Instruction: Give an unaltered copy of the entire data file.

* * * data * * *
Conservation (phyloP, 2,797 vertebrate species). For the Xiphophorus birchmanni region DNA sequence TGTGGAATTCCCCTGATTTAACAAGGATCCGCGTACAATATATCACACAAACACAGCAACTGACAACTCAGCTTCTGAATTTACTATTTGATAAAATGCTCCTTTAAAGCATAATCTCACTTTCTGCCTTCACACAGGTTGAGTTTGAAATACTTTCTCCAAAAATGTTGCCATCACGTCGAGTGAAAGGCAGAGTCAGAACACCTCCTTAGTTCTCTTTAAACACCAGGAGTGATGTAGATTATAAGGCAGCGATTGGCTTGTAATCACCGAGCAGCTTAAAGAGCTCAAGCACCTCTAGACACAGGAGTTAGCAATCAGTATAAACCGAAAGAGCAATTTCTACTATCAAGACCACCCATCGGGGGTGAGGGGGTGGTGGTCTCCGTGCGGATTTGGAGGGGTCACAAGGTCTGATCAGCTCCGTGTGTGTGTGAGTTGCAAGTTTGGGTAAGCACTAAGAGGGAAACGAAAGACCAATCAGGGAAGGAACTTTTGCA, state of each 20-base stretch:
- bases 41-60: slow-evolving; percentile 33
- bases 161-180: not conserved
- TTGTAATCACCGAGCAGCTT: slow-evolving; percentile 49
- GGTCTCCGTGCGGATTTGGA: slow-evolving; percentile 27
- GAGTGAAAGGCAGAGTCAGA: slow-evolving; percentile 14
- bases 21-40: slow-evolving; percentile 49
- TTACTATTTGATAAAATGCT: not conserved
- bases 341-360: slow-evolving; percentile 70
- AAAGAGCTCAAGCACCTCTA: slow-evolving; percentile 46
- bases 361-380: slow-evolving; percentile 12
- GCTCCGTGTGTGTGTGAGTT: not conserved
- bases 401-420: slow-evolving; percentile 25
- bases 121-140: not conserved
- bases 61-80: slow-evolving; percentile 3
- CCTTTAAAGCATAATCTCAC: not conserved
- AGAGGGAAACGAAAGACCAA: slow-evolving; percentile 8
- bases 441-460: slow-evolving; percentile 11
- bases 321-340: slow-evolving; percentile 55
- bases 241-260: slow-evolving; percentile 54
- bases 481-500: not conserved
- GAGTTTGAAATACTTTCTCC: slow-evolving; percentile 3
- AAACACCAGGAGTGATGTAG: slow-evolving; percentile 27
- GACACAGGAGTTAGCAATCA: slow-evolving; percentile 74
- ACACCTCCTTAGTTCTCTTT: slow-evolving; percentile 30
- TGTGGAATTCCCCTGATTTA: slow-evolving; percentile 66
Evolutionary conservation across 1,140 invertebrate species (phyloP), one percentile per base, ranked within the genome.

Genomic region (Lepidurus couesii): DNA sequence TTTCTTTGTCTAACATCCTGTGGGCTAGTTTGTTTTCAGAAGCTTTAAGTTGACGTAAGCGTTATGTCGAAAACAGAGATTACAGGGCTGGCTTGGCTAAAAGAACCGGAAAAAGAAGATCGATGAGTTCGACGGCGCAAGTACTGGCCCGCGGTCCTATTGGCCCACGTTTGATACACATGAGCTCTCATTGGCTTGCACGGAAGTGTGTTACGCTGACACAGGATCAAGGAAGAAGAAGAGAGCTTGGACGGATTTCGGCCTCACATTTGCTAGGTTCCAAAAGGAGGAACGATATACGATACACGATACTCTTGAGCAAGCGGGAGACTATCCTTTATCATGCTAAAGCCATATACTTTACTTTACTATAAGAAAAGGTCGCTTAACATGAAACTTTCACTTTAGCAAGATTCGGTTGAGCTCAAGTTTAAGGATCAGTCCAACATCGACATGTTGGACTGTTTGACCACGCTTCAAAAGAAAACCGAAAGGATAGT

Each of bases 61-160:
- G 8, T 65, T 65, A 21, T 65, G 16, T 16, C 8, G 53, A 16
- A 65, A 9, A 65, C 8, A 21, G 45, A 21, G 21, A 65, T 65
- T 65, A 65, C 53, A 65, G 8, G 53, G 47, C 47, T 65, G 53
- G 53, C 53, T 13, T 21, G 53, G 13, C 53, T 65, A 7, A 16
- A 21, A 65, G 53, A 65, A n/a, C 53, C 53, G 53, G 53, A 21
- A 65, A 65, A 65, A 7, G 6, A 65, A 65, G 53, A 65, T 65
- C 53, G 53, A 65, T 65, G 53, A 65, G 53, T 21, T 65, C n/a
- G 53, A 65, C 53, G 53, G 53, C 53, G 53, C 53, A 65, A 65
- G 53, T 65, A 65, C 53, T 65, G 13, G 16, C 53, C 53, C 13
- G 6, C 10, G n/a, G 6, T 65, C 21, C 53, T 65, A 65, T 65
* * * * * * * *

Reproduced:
Conservation (phyloP, 2,797 vertebrate species). For the Xiphophorus birchmanni region DNA sequence TGTGGAATTCCCCTGATTTAACAAGGATCCGCGTACAATATATCACACAAACACAGCAACTGACAACTCAGCTTCTGAATTTACTATTTGATAAAATGCTCCTTTAAAGCATAATCTCACTTTCTGCCTTCACACAGGTTGAGTTTGAAATACTTTCTCCAAAAATGTTGCCATCACGTCGAGTGAAAGGCAGAGTCAGAACACCTCCTTAGTTCTCTTTAAACACCAGGAGTGATGTAGATTATAAGGCAGCGATTGGCTTGTAATCACCGAGCAGCTTAAAGAGCTCAAGCACCTCTAGACACAGGAGTTAGCAATCAGTATAAACCGAAAGAGCAATTTCTACTATCAAGACCACCCATCGGGGGTGAGGGGGTGGTGGTCTCCGTGCGGATTTGGAGGGGTCACAAGGTCTGATCAGCTCCGTGTGTGTGTGAGTTGCAAGTTTGGGTAAGCACTAAGAGGGAAACGAAAGACCAATCAGGGAAGGAACTTTTGCA, state of each 20-base stretch:
- bases 41-60: slow-evolving; percentile 33
- bases 161-180: not conserved
- TTGTAATCACCGAGCAGCTT: slow-evolving; percentile 49
- GGTCTCCGTGCGGATTTGGA: slow-evolving; percentile 27
- GAGTGAAAGGCAGAGTCAGA: slow-evolving; percentile 14
- bases 21-40: slow-evolving; percentile 49
- TTACTATTTGATAAAATGCT: not conserved
- bases 341-360: slow-evolving; percentile 70
- AAAGAGCTCAAGCACCTCTA: slow-evolving; percentile 46
- bases 361-380: slow-evolving; percentile 12
- GCTCCGTGTGTGTGTGAGTT: not conserved
- bases 401-420: slow-evolving; percentile 25
- bases 121-140: not conserved
- bases 61-80: slow-evolving; percentile 3
- CCTTTAAAGCATAATCTCAC: not conserved
- AGAGGGAAACGAAAGACCAA: slow-evolving; percentile 8
- bases 441-460: slow-evolving; percentile 11
- bases 321-340: slow-evolving; percentile 55
- bases 241-260: slow-evolving; percentile 54
- bases 481-500: not conserved
- GAGTTTGAAATACTTTCTCC: slow-evolving; percentile 3
- AAACACCAGGAGTGATGTAG: slow-evolving; percentile 27
- GACACAGGAGTTAGCAATCA: slow-evolving; percentile 74
- ACACCTCCTTAGTTCTCTTT: slow-evolving; percentile 30
- TGTGGAATTCCCCTGATTTA: slow-evolving; percentile 66
Evolutionary conservation across 1,140 invertebrate species (phyloP), one percentile per base, ranked within the genome.

Genomic region (Lepidurus couesii): DNA sequence TTTCTTTGTCTAACATCCTGTGGGCTAGTTTGTTTTCAGAAGCTTTAAGTTGACGTAAGCGTTATGTCGAAAACAGAGATTACAGGGCTGGCTTGGCTAAAAGAACCGGAAAAAGAAGATCGATGAGTTCGACGGCGCAAGTACTGGCCCGCGGTCCTATTGGCCCACGTTTGATACACATGAGCTCTCATTGGCTTGCACGGAAGTGTGTTACGCTGACACAGGATCAAGGAAGAAGAAGAGAGCTTGGACGGATTTCGGCCTCACATTTGCTAGGTTCCAAAAGGAGGAACGATATACGATACACGATACTCTTGAGCAAGCGGGAGACTATCCTTTATCATGCTAAAGCCATATACTTTACTTTACTATAAGAAAAGGTCGCTTAACATGAAACTTTCACTTTAGCAAGATTCGGTTGAGCTCAAGTTTAAGGATCAGTCCAACATCGACATGTTGGACTGTTTGACCACGCTTCAAAAGAAAACCGAAAGGATAGT

Each of bases 61-160:
- G 8, T 65, T 65, A 21, T 65, G 16, T 16, C 8, G 53, A 16
- A 65, A 9, A 65, C 8, A 21, G 45, A 21, G 21, A 65, T 65
- T 65, A 65, C 53, A 65, G 8, G 53, G 47, C 47, T 65, G 53
- G 53, C 53, T 13, T 21, G 53, G 13, C 53, T 65, A 7, A 16
- A 21, A 65, G 53, A 65, A n/a, C 53, C 53, G 53, G 53, A 21
- A 65, A 65, A 65, A 7, G 6, A 65, A 65, G 53, A 65, T 65
- C 53, G 53, A 65, T 65, G 53, A 65, G 53, T 21, T 65, C n/a
- G 53, A 65, C 53, G 53, G 53, C 53, G 53, C 53, A 65, A 65
- G 53, T 65, A 65, C 53, T 65, G 13, G 16, C 53, C 53, C 13
- G 6, C 10, G n/a, G 6, T 65, C 21, C 53, T 65, A 65, T 65